Having-Made the tour of the house .
ho -returned to- • his ehamber,2 , and
seemed- to have 'given up all. thought
of seeing his - tbrahbr. -He did not
even mention his name, but Seemed
to4ealize that his brother could not
'come to him That same night," nll
unexpeeted..., the Angel of death came,,
a the we eping attendant tid.tcr the
dyilig \ child clasp his little hands,and
heard him exclaim -exultingly. "I
See—l see" "See'what?" said the
watcher. "I,see, I see Albert," and
then, with'a, smile, - he closed his eyes
in death. And shall any dare to af
ftrm that his brother had . not come
back to accompany him to the man
sionsva bliss ?
oftenthat a needed .lesson is more -
illustrated than this by the.
National- Teac4r: We remember a
very pleasant visit toratif..*,'s cele
brated Clxibmo - eStablisbment,. in
Boston.. Those nuacquaiitted - with
the process of chromo-lithog,raphy ,
'do not know the elOis tedious, almost
iruperceptiblerstepS that aro taken in,
printing each picture. • :The different "
colors and shades of colors are separ
ately printed, • and require's, each its.
own.. stone. SO= twenty- impressios,
and frequently more are:required to -
pr . oduee a single chrome. - The first
.looks very much' as if
some earel2ss hand had accidentally'
spilled - some . paint, and had tried '
clumsily to wipe it up. The - -second
one appears as if, in, trying to wipe
that up, he had: upset some More of •
a different color: And so it goes un--:
til you think. he might as , well quit
ing to-recover his Mistakes, and .
let the &albs But- some-where
r4.iuttt the-tenth painting a design be
gins to appear, and
.afterii while, in
the. complete picture: evident
that each. apparent liplittter. was the
skillful addition of one who-saw far
(,cyond what - then doing:
Fr.-yield, are diSeonrageinents of the .'oath 5c1,06.1 u': Cher. He is la
boring 4) brink out:in his scholars
the inta,K.-e of the Lord Jesus Christ.
How little every impression ,that
lasi:.: t. v«.•1( p`nny- liken ess .
S.)n of God?' It is a blur—a•
ult-ve daFib, i•y :4:faila and again.
assanie shape and likeness and. it
shall he ti o image", of "Him whom
-I,yv'etri. HOW many, =t ink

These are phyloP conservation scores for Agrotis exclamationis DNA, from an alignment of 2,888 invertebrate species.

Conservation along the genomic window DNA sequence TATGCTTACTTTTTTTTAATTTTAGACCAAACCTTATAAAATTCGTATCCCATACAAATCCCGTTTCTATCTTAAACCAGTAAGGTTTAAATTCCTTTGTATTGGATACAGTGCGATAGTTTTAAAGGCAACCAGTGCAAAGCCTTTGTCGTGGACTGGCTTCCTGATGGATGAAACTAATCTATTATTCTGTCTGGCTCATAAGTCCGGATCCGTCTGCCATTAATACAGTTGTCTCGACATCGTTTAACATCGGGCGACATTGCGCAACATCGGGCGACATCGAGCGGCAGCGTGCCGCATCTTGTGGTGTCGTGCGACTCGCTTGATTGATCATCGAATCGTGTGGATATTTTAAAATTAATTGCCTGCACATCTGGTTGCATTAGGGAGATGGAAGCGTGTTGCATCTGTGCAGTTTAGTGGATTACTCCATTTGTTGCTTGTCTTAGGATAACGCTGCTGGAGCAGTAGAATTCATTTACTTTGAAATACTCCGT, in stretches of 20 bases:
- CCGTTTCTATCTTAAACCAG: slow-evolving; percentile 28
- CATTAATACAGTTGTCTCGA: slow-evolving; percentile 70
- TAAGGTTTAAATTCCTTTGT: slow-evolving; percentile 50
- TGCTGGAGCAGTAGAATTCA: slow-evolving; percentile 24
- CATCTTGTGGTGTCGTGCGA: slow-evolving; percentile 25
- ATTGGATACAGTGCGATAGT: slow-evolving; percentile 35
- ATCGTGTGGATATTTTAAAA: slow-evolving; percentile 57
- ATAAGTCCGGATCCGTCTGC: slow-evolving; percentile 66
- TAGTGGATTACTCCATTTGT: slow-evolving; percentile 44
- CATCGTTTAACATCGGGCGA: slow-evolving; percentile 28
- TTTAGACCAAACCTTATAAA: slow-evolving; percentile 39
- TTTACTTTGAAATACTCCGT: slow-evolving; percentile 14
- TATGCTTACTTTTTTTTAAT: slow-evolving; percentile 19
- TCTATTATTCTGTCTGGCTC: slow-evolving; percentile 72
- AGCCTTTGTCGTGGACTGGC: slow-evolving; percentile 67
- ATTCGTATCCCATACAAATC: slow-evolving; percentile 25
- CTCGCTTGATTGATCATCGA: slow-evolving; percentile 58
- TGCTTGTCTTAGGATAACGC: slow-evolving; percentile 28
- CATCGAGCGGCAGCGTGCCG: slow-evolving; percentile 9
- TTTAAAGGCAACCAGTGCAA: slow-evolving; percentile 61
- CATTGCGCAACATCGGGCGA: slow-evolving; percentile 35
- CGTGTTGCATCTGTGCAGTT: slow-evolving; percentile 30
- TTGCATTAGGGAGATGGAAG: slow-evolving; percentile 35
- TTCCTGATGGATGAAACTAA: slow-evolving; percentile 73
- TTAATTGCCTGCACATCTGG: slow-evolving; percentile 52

c:1 1 , t ake to .111.7:13g oiit
t hi- likeness -of 'Him. who sitteth
file....i . ;;itt-inuid.of the throne of God?
T:f G Lit LS. —Cin we not bring. up •
orr More usefully; less - .showily-. -
. I.
T pet; 'on luxtuT and wealth? = _
teach them 'from baby , .
11-4•l4ltat to labor is a higher thing •
Iherel.• to enjoy; that even
joymP r.tit itself is neve :50.,„ sweet as"
whtin 'a is earned? Can wo . not put: 4 : .
into their minds, .
_station-, principles of truth; simplicity
of taste, hopefidness,hatred of waste;
and, these being firmly rooted, trust
to their blossoming up 'in whatev
er destiny the. young 'maidens 'may -.
be c , .111ed.?-Ifiss 3/u/Och. . •
I Z.N OIV pAVEat, ycy beau's pretty
white horse's name js,'? said • a little
boy to his grown-up sister, the slither
morning: 'lt's Dative." "Hush, .
,Eddie," said the horrified sister,
"that's a naughty- word." " Well, I
.cloift care if 'tis," said the juvenile,
-" that's his naive, 'cos last night T.
wtl.s outside the fence when he
pedAt- the. front gate, , and L heard",
lum say„,'Whoa, Damye." ,
• Tal: poor in pocket may be blessed, -
or may not be blessed,; as the. rase
way be, but the poor in spirit are. al- , .
ways blessed, and we have Christ's .
authority for so, saying. Theirs is a
poverty which is better than wealth;
in fact,it is a poverty which indicates
the possession of the_ triust of all.
richt: ttrgeon. -
WE cannot emphasize to o ' rongly -.
this ' grace which pincher s hne§s.
I care33.ot. how orthodox i 'ft, man's
creed, or - how eloquent ni y be his '
.prayers invpublic, if he 1ia,.3 novers:,
learned to say " ne;"-to the demands -
of fashion, and pride, and luxury, he
is . but te sorry - specimen of the
Christ's-man.-I'. a Ctiyler. -''-, „
A ta:Yrtc happiness is favorable to
'virtue and to morality,'; as -ercessive
excitement and warningand discon
tent are favorable to murmurings,
and to rebellion, and to sin: And he
'who .can please his neighbor ir
.good,is actually making his heiglsbur,
a better man by -making - him a hap
pier mau.—lkecher. " ,
As Irishman noticing ft lady p*
down street,. eayied two strips
,pending from under her mantle. Not
knowing that therm *were: , styled
" sashes,"•and were hanging in their
right ho esclaime; "an, faith,
yer galltises are loose." ",
TimaE,is only one stimulant that
never fails, and yet never intoxicates
—Duty, Datyinats a blue sky over
every iab.n—ttp .- .. an his heart maybe
,—into which the skylark happmesi
always goes singing.--Geo. D. Pren
tice,. _
. lICTEIER was unitised. the other
day to bear this bit of "aritunemt" from. her
little boy: "Mamma, I don't ' see how.. Satan
could have turned out to be such shad fellew
there wasn't any-devil to put him rip Uhl"
.No man's spirits were . evaihnit by
doing his ditty. On the Contrary, ono good ac
tion, One gacriftarof desire or interest, purely
for conscience sake,- will prove -a cordial for
weak or low spirits, beyond - what either indul
gence, diversion, or-company can do for them.
" Jos v , I-saw your cousin Isaac s
few weeks ago, and he hid just received, a ter
rible fall which cut a Mosthorrible gash in his
aria " "Ah, poor fellow ; what did he fall oer
"fflell, really, I forget now,blit it rather strikes
me he fell on Tuesday morning." •
An-enterprising farmer, in order to
supply the market with fresh eggs, brings his
hens alottg and lets them lay in the yelps on .
Tag new departuSe is now- called
he "now fracterti" of the Democracy.